Showcasing Tips –Play your heart out at every showcase even if there’s only one person in the room.  That may be the person who books you at a major festival. If you let the number of people in the room get you down, you may give a lackluster performance in front of the top prospect you’ve identified.  Play your best material.  DON’T experiment with something new and untried—do that at an open mic back home. Also, remember to have alternate sets of music for those who might go to two of your showcases.

Time your showcases well.  Always end on time or slightly early.  Don’t force the host to shut you down.  Don’t infringe on the next artist’s time with your inability to control your set.

Don’t be offended if people come and go during your performance.  Folk Alliance showcases are the one time that it’s “acceptable” to leave between songs or even during songs.  Most venue representatives are trying to hear as many new artists as they can, and to do so, may have to listen to more than one artist each half-hour (I try to hear one artist every ten minutes).  If they were there to have a good time, they’d just sit in one of the major showcases rooms all night.  The fact that they came and listened at all should be considered a compliment to you.

At the conclusion, immediately collect your instrument, tuner, cables, etc. and quickly clear the way for the next artist.  If there’s a Green Room, quickly leave your equipment there and step into the hallway to meet people who may want to visit with you.  Do NOT just go to the Green Room and lose this opportunity to strike while the iron is hot.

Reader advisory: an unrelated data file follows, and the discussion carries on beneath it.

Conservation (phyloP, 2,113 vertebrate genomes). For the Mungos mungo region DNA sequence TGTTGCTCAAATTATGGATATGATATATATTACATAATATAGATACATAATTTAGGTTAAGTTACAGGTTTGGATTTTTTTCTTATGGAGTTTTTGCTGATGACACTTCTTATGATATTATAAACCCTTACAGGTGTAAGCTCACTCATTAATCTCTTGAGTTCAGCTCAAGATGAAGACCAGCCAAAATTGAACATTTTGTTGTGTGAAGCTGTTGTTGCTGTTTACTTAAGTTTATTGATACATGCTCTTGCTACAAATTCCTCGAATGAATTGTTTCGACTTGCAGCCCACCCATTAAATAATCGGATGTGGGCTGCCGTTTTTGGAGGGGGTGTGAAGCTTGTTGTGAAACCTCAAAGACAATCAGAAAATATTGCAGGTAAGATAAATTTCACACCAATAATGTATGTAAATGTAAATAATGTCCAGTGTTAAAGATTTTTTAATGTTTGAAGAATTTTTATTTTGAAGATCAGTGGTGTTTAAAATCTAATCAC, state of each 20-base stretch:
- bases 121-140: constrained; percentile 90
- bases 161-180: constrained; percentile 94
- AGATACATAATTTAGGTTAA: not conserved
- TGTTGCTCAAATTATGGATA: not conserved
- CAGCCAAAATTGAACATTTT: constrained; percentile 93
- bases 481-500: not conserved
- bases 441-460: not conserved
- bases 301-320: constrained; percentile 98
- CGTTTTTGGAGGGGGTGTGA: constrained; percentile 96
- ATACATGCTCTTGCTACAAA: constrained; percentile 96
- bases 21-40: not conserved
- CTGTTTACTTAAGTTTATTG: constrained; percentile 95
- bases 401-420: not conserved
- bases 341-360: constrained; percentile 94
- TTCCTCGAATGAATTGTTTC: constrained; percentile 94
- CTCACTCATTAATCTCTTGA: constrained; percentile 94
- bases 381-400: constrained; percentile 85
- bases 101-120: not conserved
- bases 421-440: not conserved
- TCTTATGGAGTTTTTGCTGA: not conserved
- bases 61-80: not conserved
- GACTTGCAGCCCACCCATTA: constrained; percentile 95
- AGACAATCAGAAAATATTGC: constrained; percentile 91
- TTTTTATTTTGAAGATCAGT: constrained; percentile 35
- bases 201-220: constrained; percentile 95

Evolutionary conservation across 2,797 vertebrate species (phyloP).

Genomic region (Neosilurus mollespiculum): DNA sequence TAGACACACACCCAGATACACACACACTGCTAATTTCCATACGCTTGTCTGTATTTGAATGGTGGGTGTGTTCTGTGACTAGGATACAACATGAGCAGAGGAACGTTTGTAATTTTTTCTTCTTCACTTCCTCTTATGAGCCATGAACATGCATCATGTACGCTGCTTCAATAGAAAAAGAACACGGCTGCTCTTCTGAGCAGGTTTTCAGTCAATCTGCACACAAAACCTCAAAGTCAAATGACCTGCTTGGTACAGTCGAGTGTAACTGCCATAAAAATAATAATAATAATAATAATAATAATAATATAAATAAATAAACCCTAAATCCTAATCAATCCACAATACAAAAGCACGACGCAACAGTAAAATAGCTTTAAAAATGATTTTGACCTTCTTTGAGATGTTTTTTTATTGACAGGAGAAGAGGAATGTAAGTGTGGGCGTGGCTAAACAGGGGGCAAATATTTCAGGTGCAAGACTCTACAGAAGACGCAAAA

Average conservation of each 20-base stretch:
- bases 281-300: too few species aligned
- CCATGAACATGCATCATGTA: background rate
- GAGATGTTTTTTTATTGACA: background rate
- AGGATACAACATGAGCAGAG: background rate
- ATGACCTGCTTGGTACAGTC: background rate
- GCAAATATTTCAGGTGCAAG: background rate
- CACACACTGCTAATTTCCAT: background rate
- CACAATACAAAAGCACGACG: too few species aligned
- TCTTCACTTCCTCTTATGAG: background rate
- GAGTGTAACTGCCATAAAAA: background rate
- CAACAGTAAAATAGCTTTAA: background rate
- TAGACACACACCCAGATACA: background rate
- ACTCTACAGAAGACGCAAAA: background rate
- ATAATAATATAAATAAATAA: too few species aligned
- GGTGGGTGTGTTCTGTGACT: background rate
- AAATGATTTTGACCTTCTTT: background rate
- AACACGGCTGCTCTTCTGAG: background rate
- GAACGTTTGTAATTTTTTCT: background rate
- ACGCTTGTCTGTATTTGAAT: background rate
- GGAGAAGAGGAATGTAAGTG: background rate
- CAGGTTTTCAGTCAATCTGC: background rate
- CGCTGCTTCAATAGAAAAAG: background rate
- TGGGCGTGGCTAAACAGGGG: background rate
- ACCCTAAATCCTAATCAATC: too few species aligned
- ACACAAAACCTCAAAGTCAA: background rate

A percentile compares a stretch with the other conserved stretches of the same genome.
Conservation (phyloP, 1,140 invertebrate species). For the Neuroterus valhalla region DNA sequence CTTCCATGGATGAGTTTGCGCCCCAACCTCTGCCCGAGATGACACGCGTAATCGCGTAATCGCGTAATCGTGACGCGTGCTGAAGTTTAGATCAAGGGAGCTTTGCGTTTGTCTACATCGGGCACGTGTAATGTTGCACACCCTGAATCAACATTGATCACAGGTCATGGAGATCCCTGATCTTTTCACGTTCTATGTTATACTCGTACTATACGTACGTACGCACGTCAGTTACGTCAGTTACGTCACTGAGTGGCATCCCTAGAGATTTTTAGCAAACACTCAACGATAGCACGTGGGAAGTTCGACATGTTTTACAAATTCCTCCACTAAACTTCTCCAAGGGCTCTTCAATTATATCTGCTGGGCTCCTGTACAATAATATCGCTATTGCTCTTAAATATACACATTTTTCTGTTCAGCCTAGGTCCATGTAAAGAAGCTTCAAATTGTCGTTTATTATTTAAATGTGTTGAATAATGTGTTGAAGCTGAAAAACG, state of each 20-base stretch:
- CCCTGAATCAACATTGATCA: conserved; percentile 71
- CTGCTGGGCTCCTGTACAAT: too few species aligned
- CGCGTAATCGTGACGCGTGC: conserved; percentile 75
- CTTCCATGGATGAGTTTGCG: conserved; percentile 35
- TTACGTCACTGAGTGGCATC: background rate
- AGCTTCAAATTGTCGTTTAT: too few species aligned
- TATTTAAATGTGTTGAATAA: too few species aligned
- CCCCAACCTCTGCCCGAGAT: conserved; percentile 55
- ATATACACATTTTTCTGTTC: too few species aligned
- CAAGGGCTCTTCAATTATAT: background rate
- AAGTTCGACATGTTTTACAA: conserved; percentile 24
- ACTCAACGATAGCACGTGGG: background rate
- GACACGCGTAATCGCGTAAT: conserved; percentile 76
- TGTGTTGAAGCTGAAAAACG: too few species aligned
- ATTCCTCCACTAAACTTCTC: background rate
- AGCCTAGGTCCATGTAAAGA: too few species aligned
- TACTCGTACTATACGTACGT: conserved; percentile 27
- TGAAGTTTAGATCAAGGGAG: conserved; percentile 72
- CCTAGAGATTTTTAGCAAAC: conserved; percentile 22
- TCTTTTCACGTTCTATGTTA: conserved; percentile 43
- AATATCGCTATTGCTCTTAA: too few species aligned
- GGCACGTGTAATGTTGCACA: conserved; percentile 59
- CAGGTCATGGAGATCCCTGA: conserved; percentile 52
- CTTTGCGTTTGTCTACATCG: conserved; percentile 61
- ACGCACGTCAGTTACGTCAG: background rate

In hallways, step a few feet away from the doorway to allow others to enter and leave.  Be sure your conversations don’t interfere with the next artist’s showcase.  Once the opportunity to meet and greet has passed, slip back into the green room through the other door to retrieve equipment without interrupting the next performer.

Always be “on”—never let your guard down outside your room.  Whether in the elevator, standing in line to eat, or in a seminar, act professionally. Never gossip.

Look for opportunities to meet the venue contacts on your target list and expect to meet people at all times or when you least expect it.  The old guy in the elevator wearing the fire department shirt may just book three venues in Austin.

Don’t be loud or boisterous in the hallways outside someone else’s showcase room.  If you don’t respect the music of others, you may offend a possible venue contact.

At the meals, DON’T sit with friends.  You and your friends/band members should spread out around the room and sit at random tables. It’s critical to meet new people. So jump right in amongst perfect strangers, one might be the perfect venue for you.

After midnight on the last night of a conference, walk around and pick up good examples of promo material that you have seen on the tables and tack boards.  Those examples will help you improve yours for the next conference (and you’re reducing the waste stream from the conference).